## Subtitles section Play video

• Nuclear waste. We've got a lot of it, it'll stay dangerous for tens of thousands of years,

• and we don't really know what to do with it. So why don't we just send it into space and

• crash it into the sun?

• Well, first, it's really dangerous to put nuclear waste on a rocket, since rockets have

• a tendency to occasionally explode while launching, making any nuclear-waste-filled exploding

• rocket into a really big dirty bomb.

• But the bigger reason is that it's actually really really hard to *get* to the sun. It

• might seem like it should be easy, since the sun's gravity is always pulling us towards

• it. But we're also orbiting really fast sideways around the sun, so that as we fall towards

• it, we miss it.

• In order to crash _into_ the sun, you have to slow down so that you're _not_ going sideways

• really fast. The earth - and everything on it - is moving around the sun at around 30

• kilometers per second, so you'd have to accelerate to a speed of 30kilometers per second backwards

• away from the earth in order to stop moving around the sun and do a sun dive. And you

• have to slow down all the waywith even a little bit of sideways speed, you'll miss

• the sun and whip around, not crashing.

• Ok, so a speed of 30 kilometers per second is really fast, but just how fast? Well, from

• earths's orbit, you only need to be going _11_ kilometers per second faster than the

• earth in order to escape from the entire solar system. Which means that it's much, much harder

• to crash into the sun than to escape it altogether. Let me say that again: it takes less acceleration

• to get to _other_ stars than it does to get to our own sun. Crazy.

• But it gets weirder: because the gravity from an object is stronger the closer you are to

• it, the smaller your orbit is, the faster your orbital speed. For example, Mercury goes

• around the sun at a speed one and a half times faster than earth, while Pluto goes only a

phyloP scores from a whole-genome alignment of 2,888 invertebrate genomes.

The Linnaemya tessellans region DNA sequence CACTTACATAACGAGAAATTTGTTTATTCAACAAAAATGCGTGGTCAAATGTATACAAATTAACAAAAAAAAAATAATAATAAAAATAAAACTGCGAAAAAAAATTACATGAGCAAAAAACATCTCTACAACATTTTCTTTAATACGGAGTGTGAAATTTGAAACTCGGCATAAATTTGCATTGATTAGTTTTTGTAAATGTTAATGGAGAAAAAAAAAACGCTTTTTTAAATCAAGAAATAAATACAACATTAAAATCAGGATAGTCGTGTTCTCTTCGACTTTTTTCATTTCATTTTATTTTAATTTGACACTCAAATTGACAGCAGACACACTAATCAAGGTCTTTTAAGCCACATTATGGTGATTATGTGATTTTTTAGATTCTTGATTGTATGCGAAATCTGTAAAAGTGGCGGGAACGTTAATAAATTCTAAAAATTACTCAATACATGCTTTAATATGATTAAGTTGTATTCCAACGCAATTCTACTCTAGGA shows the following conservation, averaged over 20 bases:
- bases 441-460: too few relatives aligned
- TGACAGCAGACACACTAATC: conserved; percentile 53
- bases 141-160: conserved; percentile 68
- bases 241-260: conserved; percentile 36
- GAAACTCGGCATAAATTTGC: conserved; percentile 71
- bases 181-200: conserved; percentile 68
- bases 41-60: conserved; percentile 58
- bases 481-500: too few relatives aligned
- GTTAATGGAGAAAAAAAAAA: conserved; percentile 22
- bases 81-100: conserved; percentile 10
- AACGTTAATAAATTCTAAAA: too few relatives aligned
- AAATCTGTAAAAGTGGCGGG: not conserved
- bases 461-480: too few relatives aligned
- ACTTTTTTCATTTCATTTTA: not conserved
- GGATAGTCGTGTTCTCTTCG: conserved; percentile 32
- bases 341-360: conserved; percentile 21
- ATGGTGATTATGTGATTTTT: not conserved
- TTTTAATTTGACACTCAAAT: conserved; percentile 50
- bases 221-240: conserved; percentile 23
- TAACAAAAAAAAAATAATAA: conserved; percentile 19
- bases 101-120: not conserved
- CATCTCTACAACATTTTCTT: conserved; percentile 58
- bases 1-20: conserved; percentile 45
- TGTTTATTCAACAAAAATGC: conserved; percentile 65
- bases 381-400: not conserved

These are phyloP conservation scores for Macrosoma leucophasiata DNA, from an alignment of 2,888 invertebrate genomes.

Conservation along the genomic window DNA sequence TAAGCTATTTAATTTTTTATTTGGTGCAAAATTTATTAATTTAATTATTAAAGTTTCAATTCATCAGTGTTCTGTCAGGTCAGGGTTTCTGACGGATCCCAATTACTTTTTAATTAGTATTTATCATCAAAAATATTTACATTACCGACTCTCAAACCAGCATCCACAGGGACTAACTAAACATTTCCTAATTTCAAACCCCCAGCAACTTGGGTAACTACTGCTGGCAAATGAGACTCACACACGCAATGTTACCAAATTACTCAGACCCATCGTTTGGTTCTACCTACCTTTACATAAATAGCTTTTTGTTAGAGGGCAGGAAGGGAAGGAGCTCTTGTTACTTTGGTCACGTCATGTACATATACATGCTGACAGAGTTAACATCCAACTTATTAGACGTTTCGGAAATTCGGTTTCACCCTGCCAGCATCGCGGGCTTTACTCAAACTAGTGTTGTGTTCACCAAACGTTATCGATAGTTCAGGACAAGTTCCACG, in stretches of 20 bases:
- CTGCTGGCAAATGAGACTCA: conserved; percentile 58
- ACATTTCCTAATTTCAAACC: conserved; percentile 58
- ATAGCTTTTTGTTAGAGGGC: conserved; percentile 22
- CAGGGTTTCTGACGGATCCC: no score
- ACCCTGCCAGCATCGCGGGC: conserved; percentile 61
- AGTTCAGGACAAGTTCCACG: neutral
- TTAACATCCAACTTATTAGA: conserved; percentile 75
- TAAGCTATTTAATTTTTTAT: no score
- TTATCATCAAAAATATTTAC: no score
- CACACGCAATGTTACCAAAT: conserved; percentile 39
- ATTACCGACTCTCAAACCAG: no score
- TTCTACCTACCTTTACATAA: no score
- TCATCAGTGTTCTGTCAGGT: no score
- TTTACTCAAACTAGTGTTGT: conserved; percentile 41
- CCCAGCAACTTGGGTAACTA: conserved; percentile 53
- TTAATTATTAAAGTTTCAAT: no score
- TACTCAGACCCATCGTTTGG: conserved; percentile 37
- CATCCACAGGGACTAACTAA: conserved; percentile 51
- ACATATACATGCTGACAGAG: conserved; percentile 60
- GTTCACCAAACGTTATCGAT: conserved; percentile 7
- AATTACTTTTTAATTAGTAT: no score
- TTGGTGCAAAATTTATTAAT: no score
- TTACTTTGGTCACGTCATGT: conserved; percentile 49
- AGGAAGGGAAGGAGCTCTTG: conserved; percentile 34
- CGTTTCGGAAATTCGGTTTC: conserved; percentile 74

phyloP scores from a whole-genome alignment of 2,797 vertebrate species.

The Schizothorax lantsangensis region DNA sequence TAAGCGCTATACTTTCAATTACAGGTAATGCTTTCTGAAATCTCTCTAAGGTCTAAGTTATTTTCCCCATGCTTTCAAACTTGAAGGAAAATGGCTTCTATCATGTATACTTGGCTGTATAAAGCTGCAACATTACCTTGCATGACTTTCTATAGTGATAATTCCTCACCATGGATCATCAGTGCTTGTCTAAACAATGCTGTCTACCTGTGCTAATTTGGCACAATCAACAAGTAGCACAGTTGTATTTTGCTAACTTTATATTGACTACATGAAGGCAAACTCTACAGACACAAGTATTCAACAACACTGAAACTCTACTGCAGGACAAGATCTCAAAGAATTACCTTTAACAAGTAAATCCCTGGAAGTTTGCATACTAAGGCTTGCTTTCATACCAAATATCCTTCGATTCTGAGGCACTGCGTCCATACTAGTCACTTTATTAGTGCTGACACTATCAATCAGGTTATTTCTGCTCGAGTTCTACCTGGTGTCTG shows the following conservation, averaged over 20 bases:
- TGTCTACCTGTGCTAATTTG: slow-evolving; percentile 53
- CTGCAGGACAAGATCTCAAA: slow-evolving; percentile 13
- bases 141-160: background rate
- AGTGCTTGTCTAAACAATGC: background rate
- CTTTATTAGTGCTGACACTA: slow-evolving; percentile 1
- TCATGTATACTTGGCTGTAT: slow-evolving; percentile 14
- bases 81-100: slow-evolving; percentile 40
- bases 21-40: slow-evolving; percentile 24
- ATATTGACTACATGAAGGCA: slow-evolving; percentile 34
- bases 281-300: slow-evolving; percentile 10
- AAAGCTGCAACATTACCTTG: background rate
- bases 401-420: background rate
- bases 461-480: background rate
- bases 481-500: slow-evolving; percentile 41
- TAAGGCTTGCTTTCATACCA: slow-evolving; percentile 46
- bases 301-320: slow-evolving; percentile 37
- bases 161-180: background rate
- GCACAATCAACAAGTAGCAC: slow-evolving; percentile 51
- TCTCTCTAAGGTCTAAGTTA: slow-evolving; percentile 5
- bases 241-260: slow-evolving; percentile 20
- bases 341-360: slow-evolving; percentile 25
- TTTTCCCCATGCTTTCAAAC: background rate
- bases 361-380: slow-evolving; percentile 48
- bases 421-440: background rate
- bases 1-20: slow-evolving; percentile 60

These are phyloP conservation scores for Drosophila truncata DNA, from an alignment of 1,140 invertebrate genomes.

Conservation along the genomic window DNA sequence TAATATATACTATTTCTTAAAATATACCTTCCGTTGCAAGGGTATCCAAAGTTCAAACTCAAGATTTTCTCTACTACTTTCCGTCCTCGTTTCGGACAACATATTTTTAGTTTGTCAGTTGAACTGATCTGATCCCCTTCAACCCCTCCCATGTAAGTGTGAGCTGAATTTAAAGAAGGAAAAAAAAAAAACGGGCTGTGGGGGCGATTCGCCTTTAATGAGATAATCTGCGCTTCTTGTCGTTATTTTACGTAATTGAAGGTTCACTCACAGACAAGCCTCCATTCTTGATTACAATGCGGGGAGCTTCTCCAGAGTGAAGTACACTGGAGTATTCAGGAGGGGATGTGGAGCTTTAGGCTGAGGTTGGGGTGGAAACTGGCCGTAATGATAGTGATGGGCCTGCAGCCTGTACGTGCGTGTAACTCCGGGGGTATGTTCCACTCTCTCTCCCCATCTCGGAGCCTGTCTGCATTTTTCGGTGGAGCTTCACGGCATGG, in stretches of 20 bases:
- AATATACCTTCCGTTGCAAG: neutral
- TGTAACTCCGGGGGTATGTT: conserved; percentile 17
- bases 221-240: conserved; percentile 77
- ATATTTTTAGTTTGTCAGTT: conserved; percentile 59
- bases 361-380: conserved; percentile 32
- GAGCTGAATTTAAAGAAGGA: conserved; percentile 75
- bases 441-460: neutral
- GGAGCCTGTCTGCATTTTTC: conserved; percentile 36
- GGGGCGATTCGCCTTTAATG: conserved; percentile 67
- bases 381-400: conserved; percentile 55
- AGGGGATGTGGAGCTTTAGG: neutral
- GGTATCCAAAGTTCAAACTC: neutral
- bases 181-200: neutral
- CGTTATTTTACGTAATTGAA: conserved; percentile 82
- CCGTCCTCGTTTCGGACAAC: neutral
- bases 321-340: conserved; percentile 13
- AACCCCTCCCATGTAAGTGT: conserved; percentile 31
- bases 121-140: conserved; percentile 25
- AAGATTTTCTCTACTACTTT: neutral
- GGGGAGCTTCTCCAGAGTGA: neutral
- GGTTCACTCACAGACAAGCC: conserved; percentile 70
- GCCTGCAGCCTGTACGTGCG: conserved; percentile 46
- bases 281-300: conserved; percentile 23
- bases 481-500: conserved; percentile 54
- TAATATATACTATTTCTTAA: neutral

• sixth as fast. And that means it's actually way harder to crash into the sun from Mercury

• than from the earth, even though you're closer, because you'd have to accelerate to a speed

• of 48 kilometers per second backwards instead of 30. And it's way _easier_ to crash into

• the sun from Pluto, since you only have to accelerate to a speed of five kilometers per

• second backwards.

• In fact, if you're trying to crash into the sun just using rockets, it's far more efficient

• to first go to the outer solar system where your speed is much lower, then do a second

• burn to counteract that slow orbital speed and allow you to fall directly into the sun.

• And that's precisely why early mission trajectories for NASA's spacecraft to study the sun proposed

• going out to Jupiter firstto make it easier to slow down and get to the sun. Ultimately

• they decided instead to use repeated flyby's of Venus to slow down the probe and save on

• rocket fuel getting to the sun.

• But how gravity assists work is a topic for another day. Speaking of whichhow long

• would a day be on the sun?

Nuclear waste. We've got a lot of it, it'll stay dangerous for tens of thousands of years,

Subtitles and vocabulary

Click the word to look it up Click the word to find further inforamtion about it

# Hitting the Sun is HARD

• 3 0
Summer posted on 2021/10/14
Video vocabulary